The eighth hole at Royal Troon – known as the “Postage Stamp” because of the tiny green – has long been considered one of the tougher major championship par 3s, a surprising declaration at only 123 yards. Names like Woods, Norman, and Hagen have all faced this tiny test and lost, but no one knows the sand-bunkered headaches that the eighth provides better than German amateur Herman Tissies. It took him five shots just to get out of the bunkers during the 1950 Open.
T-6. Bill Collins
Tournament: 1958 Denver Open, Wellshire GC.
In his first year as a pro, Bill Collins made a name for himself, but it was not exactly how a golfer would want to be etched in history. Collins’ misadventures on the par-4 17th at Wellshire GC in 1958 finally ended with the eventual four-time PGA Tour winner carding something much higher than par.
T-5. Ed Oliver
Tournament: 1954 Bing Crosby Pro-Am, Cypress Point CC.
The Bing Crosby Pro-Am – and the treacherous No. 16 – strikes again! Ed “Porky” Oliver (pictured, far right), who won the tournament back in 1940, stepped up to the tee box on the par-3 16th facing reported 50-mile wind gusts. Mother nature proved to be too much for Oliver.
T-5. Gary McCord
Tournament: 1986 Federal Express St. Jude Classic, Colonial CC (South).
The longtime golf announcer had his own “Tin Cup” moment – but with a twist. During the 1986 St. Jude Classic, McCord knocked five consecutive approach shots into the water, and then – finally – he realized a 4-iron was not the club he wanted to hit. His 3-iron did the trick, and he finished the hole draining a tough 25-footer.
T-5. Kevin Na
Tournament: 2011 Valero Texas Open, TPC San Antonio.
Technology highlights this particular point in golfing lore: Kevin Na’s woes on the par-4 ninth at TPC San Antonio were not only televised, but he was also mic’d for that round. His tee shot landed in the woods, and from there, it was one folly after another – including a whiff and even a left-handed attempt. When he sunk his one (and only) putt, Na ended his misery. The next year, he would go back to the area off the fairway armed with a chainsaw to do some light housekeeping.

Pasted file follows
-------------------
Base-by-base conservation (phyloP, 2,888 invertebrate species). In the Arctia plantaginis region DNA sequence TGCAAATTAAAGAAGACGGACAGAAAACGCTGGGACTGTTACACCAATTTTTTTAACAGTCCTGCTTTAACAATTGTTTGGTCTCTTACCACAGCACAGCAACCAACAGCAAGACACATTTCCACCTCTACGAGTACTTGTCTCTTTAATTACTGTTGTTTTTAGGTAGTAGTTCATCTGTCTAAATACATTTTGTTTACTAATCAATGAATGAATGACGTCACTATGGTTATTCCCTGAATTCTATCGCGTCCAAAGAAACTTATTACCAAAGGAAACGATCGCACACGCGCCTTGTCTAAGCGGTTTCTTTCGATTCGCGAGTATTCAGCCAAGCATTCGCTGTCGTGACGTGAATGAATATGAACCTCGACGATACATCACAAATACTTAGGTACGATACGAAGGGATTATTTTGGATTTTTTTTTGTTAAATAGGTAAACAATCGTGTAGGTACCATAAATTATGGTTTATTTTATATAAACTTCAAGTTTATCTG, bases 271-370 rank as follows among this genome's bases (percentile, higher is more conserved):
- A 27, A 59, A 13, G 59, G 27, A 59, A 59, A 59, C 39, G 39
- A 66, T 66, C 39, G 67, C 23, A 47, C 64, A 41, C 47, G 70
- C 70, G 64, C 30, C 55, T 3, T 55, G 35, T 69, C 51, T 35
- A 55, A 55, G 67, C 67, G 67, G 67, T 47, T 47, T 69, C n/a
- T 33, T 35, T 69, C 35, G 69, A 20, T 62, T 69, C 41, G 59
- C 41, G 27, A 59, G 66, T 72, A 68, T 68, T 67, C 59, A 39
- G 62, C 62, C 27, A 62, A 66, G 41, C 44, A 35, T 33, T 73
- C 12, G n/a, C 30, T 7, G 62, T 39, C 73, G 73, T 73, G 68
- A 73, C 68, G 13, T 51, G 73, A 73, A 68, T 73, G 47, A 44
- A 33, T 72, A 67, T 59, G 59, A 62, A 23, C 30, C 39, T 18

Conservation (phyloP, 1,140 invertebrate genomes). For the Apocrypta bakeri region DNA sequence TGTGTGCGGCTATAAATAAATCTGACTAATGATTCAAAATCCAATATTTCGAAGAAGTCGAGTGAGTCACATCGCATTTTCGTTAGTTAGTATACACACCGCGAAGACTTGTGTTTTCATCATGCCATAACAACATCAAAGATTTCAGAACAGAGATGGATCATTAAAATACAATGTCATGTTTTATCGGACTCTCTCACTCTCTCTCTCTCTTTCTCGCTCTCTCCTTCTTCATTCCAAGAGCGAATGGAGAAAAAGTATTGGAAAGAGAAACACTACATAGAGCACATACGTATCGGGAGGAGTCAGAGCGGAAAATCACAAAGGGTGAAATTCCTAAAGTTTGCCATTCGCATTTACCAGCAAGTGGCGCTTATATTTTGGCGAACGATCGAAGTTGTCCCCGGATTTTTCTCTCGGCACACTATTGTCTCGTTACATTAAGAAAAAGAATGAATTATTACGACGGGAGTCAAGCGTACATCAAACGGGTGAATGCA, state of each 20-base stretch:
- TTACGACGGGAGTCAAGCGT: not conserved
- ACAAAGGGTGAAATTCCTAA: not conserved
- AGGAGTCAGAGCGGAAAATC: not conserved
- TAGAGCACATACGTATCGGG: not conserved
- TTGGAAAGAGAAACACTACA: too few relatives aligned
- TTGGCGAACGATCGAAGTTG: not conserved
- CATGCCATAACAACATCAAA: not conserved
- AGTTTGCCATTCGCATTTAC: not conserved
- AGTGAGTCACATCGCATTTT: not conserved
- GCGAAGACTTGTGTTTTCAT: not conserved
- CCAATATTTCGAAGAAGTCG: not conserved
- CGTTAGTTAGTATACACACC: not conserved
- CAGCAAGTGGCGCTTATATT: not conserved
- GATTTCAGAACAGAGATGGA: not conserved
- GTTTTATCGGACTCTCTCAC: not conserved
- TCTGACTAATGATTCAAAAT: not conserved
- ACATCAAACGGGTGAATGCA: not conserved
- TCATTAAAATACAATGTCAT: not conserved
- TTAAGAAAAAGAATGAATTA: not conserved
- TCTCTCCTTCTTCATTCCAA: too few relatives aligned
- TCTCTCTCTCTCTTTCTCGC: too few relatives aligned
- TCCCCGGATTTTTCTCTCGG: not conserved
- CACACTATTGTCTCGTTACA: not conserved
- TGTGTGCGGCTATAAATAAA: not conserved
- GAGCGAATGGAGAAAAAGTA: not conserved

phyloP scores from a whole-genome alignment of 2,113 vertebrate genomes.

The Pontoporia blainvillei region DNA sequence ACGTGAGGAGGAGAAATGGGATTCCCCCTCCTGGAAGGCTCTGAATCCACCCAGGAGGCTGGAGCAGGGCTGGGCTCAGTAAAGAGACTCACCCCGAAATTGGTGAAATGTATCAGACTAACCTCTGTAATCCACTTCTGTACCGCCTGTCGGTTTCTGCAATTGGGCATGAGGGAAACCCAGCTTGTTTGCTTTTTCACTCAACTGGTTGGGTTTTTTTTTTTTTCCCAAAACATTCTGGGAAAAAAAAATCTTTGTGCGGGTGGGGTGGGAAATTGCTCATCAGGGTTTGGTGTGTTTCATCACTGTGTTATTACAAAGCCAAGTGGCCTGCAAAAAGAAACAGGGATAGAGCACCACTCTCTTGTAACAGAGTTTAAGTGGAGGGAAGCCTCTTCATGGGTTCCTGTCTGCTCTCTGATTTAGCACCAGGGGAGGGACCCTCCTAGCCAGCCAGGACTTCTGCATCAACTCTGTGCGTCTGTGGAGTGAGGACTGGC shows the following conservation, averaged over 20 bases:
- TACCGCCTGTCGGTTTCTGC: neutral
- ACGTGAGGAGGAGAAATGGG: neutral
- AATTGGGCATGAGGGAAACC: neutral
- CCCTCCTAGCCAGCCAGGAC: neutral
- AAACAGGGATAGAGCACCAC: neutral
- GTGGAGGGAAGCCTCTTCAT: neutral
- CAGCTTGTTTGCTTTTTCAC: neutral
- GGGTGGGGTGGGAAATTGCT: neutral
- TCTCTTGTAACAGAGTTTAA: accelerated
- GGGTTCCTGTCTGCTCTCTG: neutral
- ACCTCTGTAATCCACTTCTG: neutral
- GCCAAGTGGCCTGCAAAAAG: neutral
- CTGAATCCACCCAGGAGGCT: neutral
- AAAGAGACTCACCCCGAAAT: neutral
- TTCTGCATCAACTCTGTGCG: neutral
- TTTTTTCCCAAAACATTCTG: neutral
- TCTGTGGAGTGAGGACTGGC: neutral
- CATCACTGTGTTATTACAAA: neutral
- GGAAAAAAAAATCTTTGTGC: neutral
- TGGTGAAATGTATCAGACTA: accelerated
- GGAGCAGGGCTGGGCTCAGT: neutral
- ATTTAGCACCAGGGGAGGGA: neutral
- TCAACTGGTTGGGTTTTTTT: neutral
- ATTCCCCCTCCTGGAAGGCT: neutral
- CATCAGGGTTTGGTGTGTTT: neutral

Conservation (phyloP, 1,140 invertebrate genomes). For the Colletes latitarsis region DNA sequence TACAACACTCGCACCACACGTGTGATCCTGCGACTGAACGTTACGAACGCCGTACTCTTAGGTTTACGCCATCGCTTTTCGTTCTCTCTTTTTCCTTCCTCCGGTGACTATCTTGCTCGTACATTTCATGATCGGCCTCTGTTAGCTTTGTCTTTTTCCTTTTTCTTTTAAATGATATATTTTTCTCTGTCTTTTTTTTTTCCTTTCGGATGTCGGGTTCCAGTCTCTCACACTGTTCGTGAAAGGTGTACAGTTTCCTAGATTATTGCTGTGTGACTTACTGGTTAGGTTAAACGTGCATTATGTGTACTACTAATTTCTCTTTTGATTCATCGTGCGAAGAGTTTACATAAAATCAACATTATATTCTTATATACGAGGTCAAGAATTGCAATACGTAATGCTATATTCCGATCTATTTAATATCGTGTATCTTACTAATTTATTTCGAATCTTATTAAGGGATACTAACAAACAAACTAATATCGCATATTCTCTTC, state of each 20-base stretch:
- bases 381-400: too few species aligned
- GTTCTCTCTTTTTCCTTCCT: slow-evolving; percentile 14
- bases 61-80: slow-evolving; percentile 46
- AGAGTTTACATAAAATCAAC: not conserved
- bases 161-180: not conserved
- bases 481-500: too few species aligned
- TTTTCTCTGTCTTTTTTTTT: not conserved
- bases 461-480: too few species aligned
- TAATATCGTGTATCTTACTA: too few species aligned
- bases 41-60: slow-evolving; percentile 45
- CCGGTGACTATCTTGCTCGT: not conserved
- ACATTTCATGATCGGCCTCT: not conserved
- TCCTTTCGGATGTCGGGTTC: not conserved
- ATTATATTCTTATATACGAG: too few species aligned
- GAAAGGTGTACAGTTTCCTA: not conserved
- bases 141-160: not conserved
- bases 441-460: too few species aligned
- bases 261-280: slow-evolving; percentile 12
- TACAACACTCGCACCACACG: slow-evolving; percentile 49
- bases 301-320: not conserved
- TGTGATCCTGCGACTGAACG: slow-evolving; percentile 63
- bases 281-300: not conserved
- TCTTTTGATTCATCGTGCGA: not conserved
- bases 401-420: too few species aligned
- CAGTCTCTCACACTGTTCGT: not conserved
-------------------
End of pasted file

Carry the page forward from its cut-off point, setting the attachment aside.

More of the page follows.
4. George Bayer
Tournament: 1957 Kentucky Derby Open, Seneca GC.
George Bayer is an interesting tale. The big man from Bremerton, Washington, was a football star at the University of Washington and was drafted by the Washington Redskins. After his football career ended, he took up golf. At age 29. He had some success, but it was the 1957 Kentucky Derby Open that landed him in the “What?!” section of golf history. The original ‘Tin Cup’ display, Bayer, allegedly upset with his play, chipped the ball up the 17th with a 7-iron. He later was fined by the PGA Tour.
3. John Daly
Tournament: 1998 Bay Hill Invitational, Bay Hill Club.
It’s almost expected that John Daly – the pioneer of “Grip it and Rip it” – would be on this list (more than once). Daly’s adventures on the par-5 sixth hole at Bay Hill in 1998 were something you’d expect to see in a movie. His drive ended up in the water, as did the next five attempts to clear the hazard with a fairway wood. After a few more mishaps, Daly finally putted out.
T-2. Ray Ainsley
Tournament: 1938 U.S. Open, Cherry Hills CC.
Major championship golf is a pressure-filled test for each golfer who tees it up. Not completely understanding the rules, though, makes it more difficult. Ray Ainsley knocked it in the water on the par-4 16th during the 1938 U.S. Open and then attempted to knock it out of the water (repeatedly). Eventually, he learned that a player could take a drop from that type of hazard.
T-2. Dale Douglass
Tournament: 1963 Bing Crosby National Pro-Am, Pebble Beach GL.
The Bing Crosby National Pro-Am was relentless on scoring averages back in the day. Only a few years after Merrell’s 19, Dale Douglass arrived at No. 10 tee box and swung away. His slicing shot landed on the beach, and when he finally got out of the sand, he was lying 14. Five shots later, Douglass was in the hole.
T-2. Hans Merrell
Tournament: 1959 Bing Crosby National Pro-Am, Cypress Point Club.
Hans Merrell was just a simple golf instructor, playing in the Bing Crosby National Pro-Am (the first year it was called that) – until he arrived at the 16th hole. Hans didn’t manage to carry the 200-some yards needed to land on the par 3, instead finding the dreaded ice plant vegetation on the hillside. From there, it wasn’t pretty.
1. Tommy Armour
Tournament: 1927 Shawnee Open, Shawnee CC.
As the story goes, Tommy Armour knocked 10 – 10! – balls out of bounds on the par-5 17th on his way to a legendary “Archaeopteryx” (15 or more over par).
Article originally appeared on: Golfweek.usatoday.com